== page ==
Lewis Carrol’s Birthday

According to a writing prompt I found online, today is Mr. Carrol’s birthday. The writing prompt suggested that I write about my favorite character in Alice’s Adventures in Wonderland. I thought that this was a marvelous idea, especially because during my semester at school, I had to read it for a project which I won’t, alas, be doing.

I bought myself a beautiful copy of both Alice’s Adventures in Wonderland and Through the Looking Glass. It has all the original illustrations in it, as well as a beautiful, colorful cover. I felt immense joy at carrying the book around and just thumbing through its pages. A book’s physical presence can be so helpful to the experience of reading it. This is why I don’t want a Kindle or a Nook or any of the other electronic readers. I’m straying off topic, so let’s get back to little Alice.

I think my favorite character in Adventures, apart from Alice herself, is little Bill, the lizard. Poor old Bill is always the one who gets picked on throughout the book – first he’s forced to approach Alice in her gigantic form and receives a kick for his troubles; next, mischievous Alice steals his pencil and he keeps writing with his fingers without making any marks on the page, to his great perplexity.

In Through the Looking Glass, I’d like to say that my favorite characters are the kittens – but that’s just because I cannot for the life of me resist kittens. In truth, though, I suppose my favorite character is that of the clumsy knight. The knight is said to be Lewis Carrol himself, in all his chivalrous silliness, and the way he’s described is so very touching. It’s as if Lewis Carrol wants so badly to be a white knight for little Alice, but knows that he is much too bumbling and awkward to be of any help.

[Note: I know there’s lots of controversy about Lewis Carrol and Alice, but as far as this post is concerned, I’m treating it as the innocence it’s portrayed to be by Lewis Carrol himself.]

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4 thoughts on “Lewis Carrol’s Birthday

  1. unabridgedgirl says:

    I have never really cared for Lewis Carrol – – never got into the story, etc. I must admit,though, I am excited to see the movie coming out in March – – but I think this may have something more to do with Johnny Depp than the actual story. Hahahah..ha..ha..heh…

  2. We could talk about the Alice books forever but I’d like to address your remarks about the physical pleasure of having a book in your hands, with which I so utterly agree (no need to regret being tangential about a subject as good as this). There aren’t many greater pleasures than sliding a pristine new volume off a bookshop shelf, turning it over in your hands, wondering if you’re the first person to look at this particular copy, trying to remember if it’s on your must-buy list, guessing how much of the blurb on the back you dare read before they start giving the plot away and then (oh lord) putting it on top of the way too many books you’ve already selected before STAGGERING to the check-out. (Libraries are nice too but not the same, as far as I’m concerned. On the other hand, second-hand bookshops are just lovely, providing endless scope for musing on the lives that the books have led before they fell into your hands).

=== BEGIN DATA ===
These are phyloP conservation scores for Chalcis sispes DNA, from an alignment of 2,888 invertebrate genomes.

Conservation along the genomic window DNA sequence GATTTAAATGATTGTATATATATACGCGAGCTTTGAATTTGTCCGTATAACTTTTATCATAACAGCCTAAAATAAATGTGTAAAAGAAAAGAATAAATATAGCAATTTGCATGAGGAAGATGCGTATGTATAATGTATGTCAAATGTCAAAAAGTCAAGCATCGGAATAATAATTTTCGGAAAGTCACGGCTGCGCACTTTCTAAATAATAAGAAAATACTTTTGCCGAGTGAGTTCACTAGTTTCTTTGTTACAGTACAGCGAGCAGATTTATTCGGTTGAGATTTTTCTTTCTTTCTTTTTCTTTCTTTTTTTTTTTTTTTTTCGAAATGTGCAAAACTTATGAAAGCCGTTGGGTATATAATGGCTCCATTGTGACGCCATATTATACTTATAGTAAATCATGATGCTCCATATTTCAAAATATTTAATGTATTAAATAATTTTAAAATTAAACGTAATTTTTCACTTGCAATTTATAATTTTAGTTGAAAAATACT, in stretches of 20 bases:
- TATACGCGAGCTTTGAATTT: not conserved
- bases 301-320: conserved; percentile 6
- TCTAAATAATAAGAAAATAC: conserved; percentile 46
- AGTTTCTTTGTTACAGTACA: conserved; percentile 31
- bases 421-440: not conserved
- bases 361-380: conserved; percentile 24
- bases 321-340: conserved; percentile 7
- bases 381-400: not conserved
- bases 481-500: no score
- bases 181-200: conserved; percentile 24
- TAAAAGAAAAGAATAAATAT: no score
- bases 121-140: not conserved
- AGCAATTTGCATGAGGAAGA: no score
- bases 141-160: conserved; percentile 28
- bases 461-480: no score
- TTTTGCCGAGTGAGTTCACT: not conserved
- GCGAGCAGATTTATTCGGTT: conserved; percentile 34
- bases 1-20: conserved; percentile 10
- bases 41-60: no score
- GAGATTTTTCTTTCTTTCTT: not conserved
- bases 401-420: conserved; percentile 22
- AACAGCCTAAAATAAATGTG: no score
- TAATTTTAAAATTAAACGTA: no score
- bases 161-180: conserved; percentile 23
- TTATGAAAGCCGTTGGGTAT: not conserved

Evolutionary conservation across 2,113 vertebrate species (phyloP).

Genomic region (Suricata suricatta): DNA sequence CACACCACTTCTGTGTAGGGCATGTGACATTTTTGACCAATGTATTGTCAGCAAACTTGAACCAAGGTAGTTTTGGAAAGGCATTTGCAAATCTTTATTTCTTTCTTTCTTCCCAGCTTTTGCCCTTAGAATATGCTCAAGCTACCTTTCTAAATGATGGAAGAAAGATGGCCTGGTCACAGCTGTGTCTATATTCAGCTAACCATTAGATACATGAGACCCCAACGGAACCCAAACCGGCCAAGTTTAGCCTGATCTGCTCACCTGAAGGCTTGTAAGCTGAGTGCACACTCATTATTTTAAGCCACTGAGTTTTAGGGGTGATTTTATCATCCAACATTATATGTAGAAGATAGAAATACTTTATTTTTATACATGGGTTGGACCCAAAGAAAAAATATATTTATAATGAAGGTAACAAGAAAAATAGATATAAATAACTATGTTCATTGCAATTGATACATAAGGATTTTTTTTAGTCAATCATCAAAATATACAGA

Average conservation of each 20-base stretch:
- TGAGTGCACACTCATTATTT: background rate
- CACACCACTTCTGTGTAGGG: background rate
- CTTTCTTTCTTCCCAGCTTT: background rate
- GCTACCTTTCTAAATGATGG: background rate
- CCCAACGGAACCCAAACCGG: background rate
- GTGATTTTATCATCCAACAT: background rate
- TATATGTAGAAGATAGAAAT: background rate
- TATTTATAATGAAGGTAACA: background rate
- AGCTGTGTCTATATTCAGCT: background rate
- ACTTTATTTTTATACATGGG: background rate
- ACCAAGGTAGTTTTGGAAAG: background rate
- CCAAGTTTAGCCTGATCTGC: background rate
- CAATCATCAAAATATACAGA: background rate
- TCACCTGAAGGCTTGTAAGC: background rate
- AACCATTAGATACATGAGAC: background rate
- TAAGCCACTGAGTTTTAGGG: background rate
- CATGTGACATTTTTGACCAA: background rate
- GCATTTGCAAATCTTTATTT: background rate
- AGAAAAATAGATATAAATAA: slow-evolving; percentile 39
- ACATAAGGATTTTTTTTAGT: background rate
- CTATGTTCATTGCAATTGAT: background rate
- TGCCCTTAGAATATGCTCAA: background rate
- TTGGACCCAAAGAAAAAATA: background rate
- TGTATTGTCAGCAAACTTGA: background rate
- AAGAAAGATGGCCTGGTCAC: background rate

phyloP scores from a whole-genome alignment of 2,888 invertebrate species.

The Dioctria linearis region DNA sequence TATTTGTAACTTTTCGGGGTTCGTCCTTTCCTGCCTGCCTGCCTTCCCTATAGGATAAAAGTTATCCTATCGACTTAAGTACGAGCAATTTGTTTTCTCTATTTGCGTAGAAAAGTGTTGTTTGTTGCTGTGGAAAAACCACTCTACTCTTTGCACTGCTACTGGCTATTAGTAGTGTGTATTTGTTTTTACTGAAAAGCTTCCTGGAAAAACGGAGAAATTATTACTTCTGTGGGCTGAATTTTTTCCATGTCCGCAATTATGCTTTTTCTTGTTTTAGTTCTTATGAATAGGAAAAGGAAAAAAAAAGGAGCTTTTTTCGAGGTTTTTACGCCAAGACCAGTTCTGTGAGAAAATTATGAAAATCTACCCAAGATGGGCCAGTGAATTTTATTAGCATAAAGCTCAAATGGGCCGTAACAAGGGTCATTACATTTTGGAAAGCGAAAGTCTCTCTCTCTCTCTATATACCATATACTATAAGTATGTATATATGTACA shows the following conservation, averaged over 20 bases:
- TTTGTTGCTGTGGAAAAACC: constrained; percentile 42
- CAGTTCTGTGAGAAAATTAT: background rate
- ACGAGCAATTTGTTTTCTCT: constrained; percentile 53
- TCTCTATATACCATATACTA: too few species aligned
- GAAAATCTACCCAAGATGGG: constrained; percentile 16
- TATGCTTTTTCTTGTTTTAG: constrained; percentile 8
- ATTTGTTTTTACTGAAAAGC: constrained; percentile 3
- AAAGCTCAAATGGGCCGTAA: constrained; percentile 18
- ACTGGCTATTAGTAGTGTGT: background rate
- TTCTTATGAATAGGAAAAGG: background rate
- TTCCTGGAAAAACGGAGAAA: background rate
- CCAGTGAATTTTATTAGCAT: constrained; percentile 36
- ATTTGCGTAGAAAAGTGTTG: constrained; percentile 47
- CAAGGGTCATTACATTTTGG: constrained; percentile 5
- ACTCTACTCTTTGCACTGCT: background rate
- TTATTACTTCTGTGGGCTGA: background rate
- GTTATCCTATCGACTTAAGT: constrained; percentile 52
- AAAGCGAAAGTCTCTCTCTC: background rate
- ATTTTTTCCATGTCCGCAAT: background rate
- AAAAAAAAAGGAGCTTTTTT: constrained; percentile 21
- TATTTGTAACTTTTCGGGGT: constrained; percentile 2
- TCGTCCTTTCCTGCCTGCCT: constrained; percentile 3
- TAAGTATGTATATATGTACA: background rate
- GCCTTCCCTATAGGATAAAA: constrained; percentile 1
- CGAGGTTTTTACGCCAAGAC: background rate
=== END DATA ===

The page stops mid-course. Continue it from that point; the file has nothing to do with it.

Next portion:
Then there’s the delight of looking at the spines along your own shelves, remembering that you’ve read that one and that, oh, you MUST read that one soon. I love having books for ages and finally coming to them; the book I just read (The Invisible Man by HG Wells) has the date 1998 in my hand under my signature on the flyleaf. I always sign and date my copies. If it’s a classic novel with an academic introduction or afterword, I always save those parts till I’ve read the work itself – don’t want to chance upon any spoilers or have some crusty old professor telling me what I should think before I think it. And – is this sacrilege? – I delight in bending back the spine as I go so that the book knows that I’ve been there and done it justice. There’s something awfully melancholy (!) about a book the first half of whose spine is wrinkled, the second half smooth. Will I ever try to read that book again, I wonder slightly pityingly? No, Kindle and eBook will never furnish pleasures like these …

  3. Ah, Steve, when I next see you, we must have a long and indulgent talk about the physical pleasure holding a book.

    I bend the spine as I go, as well!!! I love being able to actually see my progress on the outside of a new book as I read through it… When I start a new book, nothing gives me greater pleasure than that first crack as I bend open the front cover.

  4. I just discovered that a fellow member of our spine-cracking party was none other than Mr Oscar Wilde himself. Perhaps some dedicated squirrel would like to work up some research into which other great writers (aside from you, me and Oscar) liked to bend their books.

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